HR Priorities & Active Business Partnering in the times of COVID-19
If I could go back to the start of 2020 and rewrite the New Year Up skilling Challenge, two words that would stand out will be – “Organizational Productivity” & “HR Technology,”
The last three months have created ripples worldwide. And hardly any industry or business has been spared from being pulled into the whirlpool.
When was the last time you looked at the Business Continuity Plan (BCP) for your Organization?
Three months back, had we said that most organizations across the globe would need to invoke their BCP in the coming months and that too all at the same time, it would have sounded quite unbelievable.
With Organizations bravely facing the challenges thrown their way, the HR community has been actively partnering with the business to solve some of the trickiest questions the business world faces today.
For anyone who has been involved, two of the most pronounced buzzwords have been ‘Organizational Productivity’ (or in some cases Employee Productivity, though both differ in their definition & usage) and ‘Employee Engagement’; both in the context of working remotely. And hence HR Professionals across the globe are juggling between putting on the two hats of an ‘Employee Champion’ & an ‘Organizational builder.’
Highlighted below are what, in my mind, key areas which the HR community is partnering with the business to solve for and why they are so important.
Changing Business Models & Talent Delivery
The impending economic downturn is coming our way, and businesses are gearing up to tackle it. COVID-19 also promises to change consumer behaviors. Hence a lot of industries; Aviation, lifestyle & hospitality, to name a few, would need to adopt new business models to curb falling revenues (at least in short to mid-term). If experts are to be believed, the economic restart is going to be slow and cautious. But what would become critical for the success of a sharp V-shaped economic recovery would be a period of evolving business models. This would, in turn, mean evolving needs of Organizational design & Talent delivery evolving needs of Organizational design & Talent delivery.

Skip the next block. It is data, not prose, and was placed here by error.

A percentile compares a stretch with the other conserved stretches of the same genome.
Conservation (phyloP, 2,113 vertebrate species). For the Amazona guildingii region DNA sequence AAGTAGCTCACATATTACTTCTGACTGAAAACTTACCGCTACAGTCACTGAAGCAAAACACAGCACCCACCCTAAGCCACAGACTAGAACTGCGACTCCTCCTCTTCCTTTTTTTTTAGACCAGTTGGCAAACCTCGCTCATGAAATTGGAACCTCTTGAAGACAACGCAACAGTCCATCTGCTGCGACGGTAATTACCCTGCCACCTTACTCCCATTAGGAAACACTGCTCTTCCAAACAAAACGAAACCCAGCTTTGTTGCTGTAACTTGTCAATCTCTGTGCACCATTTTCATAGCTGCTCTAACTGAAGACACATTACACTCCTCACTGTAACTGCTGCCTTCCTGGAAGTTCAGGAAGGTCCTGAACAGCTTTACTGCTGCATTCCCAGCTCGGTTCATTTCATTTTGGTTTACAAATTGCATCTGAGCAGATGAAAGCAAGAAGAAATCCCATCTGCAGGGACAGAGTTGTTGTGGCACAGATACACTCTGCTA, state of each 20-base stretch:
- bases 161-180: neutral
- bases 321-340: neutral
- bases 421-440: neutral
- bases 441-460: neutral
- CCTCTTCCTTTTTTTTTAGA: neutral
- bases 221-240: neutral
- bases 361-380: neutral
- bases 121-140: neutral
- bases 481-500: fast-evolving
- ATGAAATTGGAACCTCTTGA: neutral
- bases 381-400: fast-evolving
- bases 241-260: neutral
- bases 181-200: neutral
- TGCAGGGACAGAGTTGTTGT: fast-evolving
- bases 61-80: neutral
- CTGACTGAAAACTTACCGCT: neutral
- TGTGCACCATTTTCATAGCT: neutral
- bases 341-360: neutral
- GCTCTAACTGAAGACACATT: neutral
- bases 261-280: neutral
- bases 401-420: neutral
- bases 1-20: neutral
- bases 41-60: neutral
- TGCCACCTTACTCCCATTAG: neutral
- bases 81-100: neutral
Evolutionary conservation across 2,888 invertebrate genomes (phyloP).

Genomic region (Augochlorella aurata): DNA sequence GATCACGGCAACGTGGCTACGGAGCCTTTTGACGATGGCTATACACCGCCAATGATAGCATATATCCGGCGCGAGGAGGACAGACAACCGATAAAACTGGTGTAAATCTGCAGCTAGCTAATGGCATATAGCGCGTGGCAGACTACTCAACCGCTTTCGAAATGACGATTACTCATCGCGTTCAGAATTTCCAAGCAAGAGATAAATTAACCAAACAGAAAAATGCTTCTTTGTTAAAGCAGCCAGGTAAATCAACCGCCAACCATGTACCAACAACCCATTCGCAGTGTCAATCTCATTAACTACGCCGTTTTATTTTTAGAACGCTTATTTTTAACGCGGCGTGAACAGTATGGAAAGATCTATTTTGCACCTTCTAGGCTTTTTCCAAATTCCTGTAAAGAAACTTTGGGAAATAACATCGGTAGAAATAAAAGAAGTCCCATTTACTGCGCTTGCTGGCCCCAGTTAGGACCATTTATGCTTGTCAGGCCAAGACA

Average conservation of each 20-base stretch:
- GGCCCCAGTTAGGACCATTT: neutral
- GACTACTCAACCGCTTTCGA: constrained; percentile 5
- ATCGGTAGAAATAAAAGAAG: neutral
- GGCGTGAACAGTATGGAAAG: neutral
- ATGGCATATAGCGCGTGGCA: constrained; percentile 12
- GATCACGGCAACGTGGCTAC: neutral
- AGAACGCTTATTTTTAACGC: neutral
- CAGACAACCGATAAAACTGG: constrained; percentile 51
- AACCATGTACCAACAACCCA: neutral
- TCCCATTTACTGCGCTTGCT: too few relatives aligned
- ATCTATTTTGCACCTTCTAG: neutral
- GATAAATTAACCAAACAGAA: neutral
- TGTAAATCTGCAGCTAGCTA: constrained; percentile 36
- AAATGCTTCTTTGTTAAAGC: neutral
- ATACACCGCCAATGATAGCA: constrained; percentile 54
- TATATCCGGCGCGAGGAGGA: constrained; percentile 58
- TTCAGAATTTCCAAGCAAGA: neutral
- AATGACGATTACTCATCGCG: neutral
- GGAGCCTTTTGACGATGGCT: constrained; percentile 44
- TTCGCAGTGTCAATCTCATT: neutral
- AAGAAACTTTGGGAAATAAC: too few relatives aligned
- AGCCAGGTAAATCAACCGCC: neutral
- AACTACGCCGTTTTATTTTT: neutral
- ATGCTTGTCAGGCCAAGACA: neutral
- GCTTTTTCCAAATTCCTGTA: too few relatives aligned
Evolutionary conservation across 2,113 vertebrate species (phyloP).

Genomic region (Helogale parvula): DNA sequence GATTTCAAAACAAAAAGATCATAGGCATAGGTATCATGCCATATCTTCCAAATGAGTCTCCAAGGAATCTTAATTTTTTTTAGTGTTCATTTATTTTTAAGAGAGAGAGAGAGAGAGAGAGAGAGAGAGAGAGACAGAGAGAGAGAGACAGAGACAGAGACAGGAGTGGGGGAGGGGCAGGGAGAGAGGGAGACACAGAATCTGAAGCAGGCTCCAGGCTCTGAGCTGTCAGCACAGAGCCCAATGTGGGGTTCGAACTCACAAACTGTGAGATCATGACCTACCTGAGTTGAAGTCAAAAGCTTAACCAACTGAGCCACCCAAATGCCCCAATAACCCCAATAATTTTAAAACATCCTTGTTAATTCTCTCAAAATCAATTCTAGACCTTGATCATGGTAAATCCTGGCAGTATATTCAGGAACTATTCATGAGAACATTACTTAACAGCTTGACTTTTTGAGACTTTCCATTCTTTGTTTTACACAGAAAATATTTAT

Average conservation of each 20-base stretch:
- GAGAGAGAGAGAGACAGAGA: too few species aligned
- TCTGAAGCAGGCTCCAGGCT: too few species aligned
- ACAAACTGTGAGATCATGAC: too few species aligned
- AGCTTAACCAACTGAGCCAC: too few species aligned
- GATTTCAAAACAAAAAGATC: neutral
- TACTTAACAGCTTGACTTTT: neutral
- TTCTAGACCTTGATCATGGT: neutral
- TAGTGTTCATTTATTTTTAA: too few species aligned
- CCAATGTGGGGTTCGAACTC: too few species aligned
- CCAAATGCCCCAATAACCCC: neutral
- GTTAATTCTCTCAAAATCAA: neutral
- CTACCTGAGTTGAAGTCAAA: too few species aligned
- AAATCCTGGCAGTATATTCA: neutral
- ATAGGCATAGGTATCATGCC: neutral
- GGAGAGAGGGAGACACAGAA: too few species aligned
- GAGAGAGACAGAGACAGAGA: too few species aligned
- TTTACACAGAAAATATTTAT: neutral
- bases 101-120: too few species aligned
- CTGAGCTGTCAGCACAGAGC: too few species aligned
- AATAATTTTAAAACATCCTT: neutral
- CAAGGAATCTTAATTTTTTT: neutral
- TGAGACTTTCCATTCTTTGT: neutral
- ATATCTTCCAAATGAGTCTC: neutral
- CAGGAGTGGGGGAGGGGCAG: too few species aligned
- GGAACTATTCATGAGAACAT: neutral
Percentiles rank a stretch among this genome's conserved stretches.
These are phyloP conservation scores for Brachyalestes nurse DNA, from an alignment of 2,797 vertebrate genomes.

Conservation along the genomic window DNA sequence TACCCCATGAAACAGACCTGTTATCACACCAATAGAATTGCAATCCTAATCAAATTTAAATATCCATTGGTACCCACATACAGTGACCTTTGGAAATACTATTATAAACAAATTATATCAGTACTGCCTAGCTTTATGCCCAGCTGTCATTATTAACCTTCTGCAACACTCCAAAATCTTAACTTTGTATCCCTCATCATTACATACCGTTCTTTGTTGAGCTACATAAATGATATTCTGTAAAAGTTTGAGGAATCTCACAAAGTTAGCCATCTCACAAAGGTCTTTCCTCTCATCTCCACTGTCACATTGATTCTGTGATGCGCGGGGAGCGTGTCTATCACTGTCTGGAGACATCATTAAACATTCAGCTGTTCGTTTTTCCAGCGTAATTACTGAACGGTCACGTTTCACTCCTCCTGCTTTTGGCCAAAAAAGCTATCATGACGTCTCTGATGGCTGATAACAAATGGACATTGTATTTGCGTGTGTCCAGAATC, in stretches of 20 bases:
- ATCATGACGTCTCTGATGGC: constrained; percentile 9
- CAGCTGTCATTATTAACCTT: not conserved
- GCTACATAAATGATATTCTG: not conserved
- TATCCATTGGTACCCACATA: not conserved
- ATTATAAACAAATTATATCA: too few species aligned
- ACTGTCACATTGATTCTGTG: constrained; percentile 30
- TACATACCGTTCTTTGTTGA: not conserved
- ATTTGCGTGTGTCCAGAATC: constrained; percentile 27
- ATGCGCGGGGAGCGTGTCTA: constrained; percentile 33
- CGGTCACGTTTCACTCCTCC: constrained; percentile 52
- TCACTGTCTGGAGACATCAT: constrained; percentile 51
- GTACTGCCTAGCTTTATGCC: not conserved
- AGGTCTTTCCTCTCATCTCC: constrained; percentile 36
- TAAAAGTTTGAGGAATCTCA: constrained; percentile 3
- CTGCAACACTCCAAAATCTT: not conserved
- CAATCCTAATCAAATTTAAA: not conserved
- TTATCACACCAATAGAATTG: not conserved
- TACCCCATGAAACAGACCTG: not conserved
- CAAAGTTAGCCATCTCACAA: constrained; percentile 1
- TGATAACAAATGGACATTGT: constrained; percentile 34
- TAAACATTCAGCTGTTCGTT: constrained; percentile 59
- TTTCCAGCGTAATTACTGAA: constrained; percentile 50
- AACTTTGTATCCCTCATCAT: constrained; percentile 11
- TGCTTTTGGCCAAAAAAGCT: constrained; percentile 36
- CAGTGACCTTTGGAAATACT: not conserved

As HR professionals, it is highly critical to have our eyes & ears on the strategy table to partner on the adopted changes. Learn quickly to understand the new talent market and solve the talent gap within our respective Organizations. What will also be critical is to evolve an Organizational design to cater to these changes. That will be leading me to the second crucial pillar of Organizational Effectiveness.
Related: 13 Employee Engagement Trends for 2020 and Beyond
For most Organizations, a change in its Org design is an exercise that is undertaken with apprehension. And is a once in while activity driven by market conditions or P&L pressures in most cases. This scenario is no different on its face. Many businesses face stiff P&L pressures and explore ways to a leaner cost spend model, including Human Capital costs. Yet, the key to success in this scenario is not to look at this purely as a cost exercise. But to assess the most efficient & future-fit Organizational design by asking tough questions on the width and depth of roles across Business units. The trickiest part is to ensure the design is agile enough to cater to rapid changes (either for growth or rightsizing).